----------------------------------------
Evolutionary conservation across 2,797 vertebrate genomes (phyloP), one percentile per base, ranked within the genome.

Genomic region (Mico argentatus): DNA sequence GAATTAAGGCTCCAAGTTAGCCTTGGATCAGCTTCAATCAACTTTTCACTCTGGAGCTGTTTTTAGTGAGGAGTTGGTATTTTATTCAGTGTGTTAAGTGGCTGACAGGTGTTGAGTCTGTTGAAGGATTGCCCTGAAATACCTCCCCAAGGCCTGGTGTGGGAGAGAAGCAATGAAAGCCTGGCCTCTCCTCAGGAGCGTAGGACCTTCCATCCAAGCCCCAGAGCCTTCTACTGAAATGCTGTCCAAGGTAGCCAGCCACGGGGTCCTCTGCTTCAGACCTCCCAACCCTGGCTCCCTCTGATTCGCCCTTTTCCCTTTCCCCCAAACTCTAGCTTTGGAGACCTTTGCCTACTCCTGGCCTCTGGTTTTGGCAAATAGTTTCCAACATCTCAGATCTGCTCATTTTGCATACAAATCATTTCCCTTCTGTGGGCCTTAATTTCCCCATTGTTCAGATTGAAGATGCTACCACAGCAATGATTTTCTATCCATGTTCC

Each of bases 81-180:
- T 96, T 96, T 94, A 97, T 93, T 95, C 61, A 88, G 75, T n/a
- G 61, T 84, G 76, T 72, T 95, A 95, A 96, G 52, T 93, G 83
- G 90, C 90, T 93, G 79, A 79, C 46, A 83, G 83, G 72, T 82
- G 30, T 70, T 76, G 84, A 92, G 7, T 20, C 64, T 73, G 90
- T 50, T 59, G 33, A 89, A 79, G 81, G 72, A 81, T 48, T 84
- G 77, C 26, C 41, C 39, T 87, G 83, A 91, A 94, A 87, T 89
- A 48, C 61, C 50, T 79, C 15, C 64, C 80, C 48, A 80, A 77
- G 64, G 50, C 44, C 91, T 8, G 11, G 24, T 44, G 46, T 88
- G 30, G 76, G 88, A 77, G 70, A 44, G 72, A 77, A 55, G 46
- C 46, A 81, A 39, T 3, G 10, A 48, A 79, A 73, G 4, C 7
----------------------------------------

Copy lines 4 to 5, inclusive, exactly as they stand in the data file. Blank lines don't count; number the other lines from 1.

- T 96, T 96, T 94, A 97, T 93, T 95, C 61, A 88, G 75, T n/a
- G 61, T 84, G 76, T 72, T 95, A 95, A 96, G 52, T 93, G 83